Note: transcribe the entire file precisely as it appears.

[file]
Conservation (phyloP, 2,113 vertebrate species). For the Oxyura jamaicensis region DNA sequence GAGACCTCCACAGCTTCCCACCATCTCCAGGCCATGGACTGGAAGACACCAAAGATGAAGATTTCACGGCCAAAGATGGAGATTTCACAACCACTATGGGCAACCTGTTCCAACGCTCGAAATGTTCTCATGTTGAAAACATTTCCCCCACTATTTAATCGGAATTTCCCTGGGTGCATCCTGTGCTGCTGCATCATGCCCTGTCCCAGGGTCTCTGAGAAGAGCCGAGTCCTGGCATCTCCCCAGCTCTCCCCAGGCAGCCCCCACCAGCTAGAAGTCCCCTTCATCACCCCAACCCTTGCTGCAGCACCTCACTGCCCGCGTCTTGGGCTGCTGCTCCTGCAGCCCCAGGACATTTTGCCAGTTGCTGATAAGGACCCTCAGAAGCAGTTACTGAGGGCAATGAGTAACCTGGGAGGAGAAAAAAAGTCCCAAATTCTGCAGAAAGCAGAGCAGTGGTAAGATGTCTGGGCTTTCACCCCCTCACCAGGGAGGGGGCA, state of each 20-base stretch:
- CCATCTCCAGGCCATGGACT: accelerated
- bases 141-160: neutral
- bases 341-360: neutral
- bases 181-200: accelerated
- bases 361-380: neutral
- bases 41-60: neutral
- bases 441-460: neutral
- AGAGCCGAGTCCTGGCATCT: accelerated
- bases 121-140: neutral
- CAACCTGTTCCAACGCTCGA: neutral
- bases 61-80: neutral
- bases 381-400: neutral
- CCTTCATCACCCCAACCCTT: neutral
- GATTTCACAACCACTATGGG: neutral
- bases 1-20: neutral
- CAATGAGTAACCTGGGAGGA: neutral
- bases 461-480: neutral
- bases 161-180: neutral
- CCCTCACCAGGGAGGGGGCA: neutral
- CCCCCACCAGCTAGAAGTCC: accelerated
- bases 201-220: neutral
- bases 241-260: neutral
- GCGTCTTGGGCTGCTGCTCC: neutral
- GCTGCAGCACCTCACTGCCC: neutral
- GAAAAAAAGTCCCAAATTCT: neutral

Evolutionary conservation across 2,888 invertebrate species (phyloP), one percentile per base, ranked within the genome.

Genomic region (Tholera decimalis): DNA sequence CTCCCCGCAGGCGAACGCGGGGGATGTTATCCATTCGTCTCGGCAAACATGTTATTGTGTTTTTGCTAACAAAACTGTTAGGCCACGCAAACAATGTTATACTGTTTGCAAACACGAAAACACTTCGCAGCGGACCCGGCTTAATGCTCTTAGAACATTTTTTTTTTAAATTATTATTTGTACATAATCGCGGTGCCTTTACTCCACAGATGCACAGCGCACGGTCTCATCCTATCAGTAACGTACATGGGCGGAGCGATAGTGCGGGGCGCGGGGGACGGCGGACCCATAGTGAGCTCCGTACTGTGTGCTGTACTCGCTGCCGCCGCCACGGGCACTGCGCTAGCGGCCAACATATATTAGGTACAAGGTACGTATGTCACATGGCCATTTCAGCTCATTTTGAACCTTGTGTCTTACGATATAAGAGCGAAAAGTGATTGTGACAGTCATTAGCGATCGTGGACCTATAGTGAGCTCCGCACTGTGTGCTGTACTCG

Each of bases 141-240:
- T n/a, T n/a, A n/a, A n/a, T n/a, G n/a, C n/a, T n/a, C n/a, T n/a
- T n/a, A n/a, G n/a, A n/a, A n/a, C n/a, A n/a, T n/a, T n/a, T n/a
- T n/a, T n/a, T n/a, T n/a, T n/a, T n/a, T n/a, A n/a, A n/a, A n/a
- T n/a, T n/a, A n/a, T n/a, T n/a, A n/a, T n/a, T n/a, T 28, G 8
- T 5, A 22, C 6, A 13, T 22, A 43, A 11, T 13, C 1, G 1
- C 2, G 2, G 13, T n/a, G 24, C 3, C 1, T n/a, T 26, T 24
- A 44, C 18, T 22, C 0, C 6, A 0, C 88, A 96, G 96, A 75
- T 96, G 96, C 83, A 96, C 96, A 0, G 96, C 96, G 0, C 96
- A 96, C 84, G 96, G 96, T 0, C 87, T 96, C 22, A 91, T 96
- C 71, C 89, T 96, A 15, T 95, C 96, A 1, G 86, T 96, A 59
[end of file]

Conservation (phyloP, 2,113 vertebrate species). For the Oxyura jamaicensis region DNA sequence GAGACCTCCACAGCTTCCCACCATCTCCAGGCCATGGACTGGAAGACACCAAAGATGAAGATTTCACGGCCAAAGATGGAGATTTCACAACCACTATGGGCAACCTGTTCCAACGCTCGAAATGTTCTCATGTTGAAAACATTTCCCCCACTATTTAATCGGAATTTCCCTGGGTGCATCCTGTGCTGCTGCATCATGCCCTGTCCCAGGGTCTCTGAGAAGAGCCGAGTCCTGGCATCTCCCCAGCTCTCCCCAGGCAGCCCCCACCAGCTAGAAGTCCCCTTCATCACCCCAACCCTTGCTGCAGCACCTCACTGCCCGCGTCTTGGGCTGCTGCTCCTGCAGCCCCAGGACATTTTGCCAGTTGCTGATAAGGACCCTCAGAAGCAGTTACTGAGGGCAATGAGTAACCTGGGAGGAGAAAAAAAGTCCCAAATTCTGCAGAAAGCAGAGCAGTGGTAAGATGTCTGGGCTTTCACCCCCTCACCAGGGAGGGGGCA, state of each 20-base stretch:
- CCATCTCCAGGCCATGGACT: accelerated
- bases 141-160: neutral
- bases 341-360: neutral
- bases 181-200: accelerated
- bases 361-380: neutral
- bases 41-60: neutral
- bases 441-460: neutral
- AGAGCCGAGTCCTGGCATCT: accelerated
- bases 121-140: neutral
- CAACCTGTTCCAACGCTCGA: neutral
- bases 61-80: neutral
- bases 381-400: neutral
- CCTTCATCACCCCAACCCTT: neutral
- GATTTCACAACCACTATGGG: neutral
- bases 1-20: neutral
- CAATGAGTAACCTGGGAGGA: neutral
- bases 461-480: neutral
- bases 161-180: neutral
- CCCTCACCAGGGAGGGGGCA: neutral
- CCCCCACCAGCTAGAAGTCC: accelerated
- bases 201-220: neutral
- bases 241-260: neutral
- GCGTCTTGGGCTGCTGCTCC: neutral
- GCTGCAGCACCTCACTGCCC: neutral
- GAAAAAAAGTCCCAAATTCT: neutral

Evolutionary conservation across 2,888 invertebrate species (phyloP), one percentile per base, ranked within the genome.

Genomic region (Tholera decimalis): DNA sequence CTCCCCGCAGGCGAACGCGGGGGATGTTATCCATTCGTCTCGGCAAACATGTTATTGTGTTTTTGCTAACAAAACTGTTAGGCCACGCAAACAATGTTATACTGTTTGCAAACACGAAAACACTTCGCAGCGGACCCGGCTTAATGCTCTTAGAACATTTTTTTTTTAAATTATTATTTGTACATAATCGCGGTGCCTTTACTCCACAGATGCACAGCGCACGGTCTCATCCTATCAGTAACGTACATGGGCGGAGCGATAGTGCGGGGCGCGGGGGACGGCGGACCCATAGTGAGCTCCGTACTGTGTGCTGTACTCGCTGCCGCCGCCACGGGCACTGCGCTAGCGGCCAACATATATTAGGTACAAGGTACGTATGTCACATGGCCATTTCAGCTCATTTTGAACCTTGTGTCTTACGATATAAGAGCGAAAAGTGATTGTGACAGTCATTAGCGATCGTGGACCTATAGTGAGCTCCGCACTGTGTGCTGTACTCG

Each of bases 141-240:
- T n/a, T n/a, A n/a, A n/a, T n/a, G n/a, C n/a, T n/a, C n/a, T n/a
- T n/a, A n/a, G n/a, A n/a, A n/a, C n/a, A n/a, T n/a, T n/a, T n/a
- T n/a, T n/a, T n/a, T n/a, T n/a, T n/a, T n/a, A n/a, A n/a, A n/a
- T n/a, T n/a, A n/a, T n/a, T n/a, A n/a, T n/a, T n/a, T 28, G 8
- T 5, A 22, C 6, A 13, T 22, A 43, A 11, T 13, C 1, G 1
- C 2, G 2, G 13, T n/a, G 24, C 3, C 1, T n/a, T 26, T 24
- A 44, C 18, T 22, C 0, C 6, A 0, C 88, A 96, G 96, A 75
- T 96, G 96, C 83, A 96, C 96, A 0, G 96, C 96, G 0, C 96
- A 96, C 84, G 96, G 96, T 0, C 87, T 96, C 22, A 91, T 96
- C 71, C 89, T 96, A 15, T 95, C 96, A 1, G 86, T 96, A 59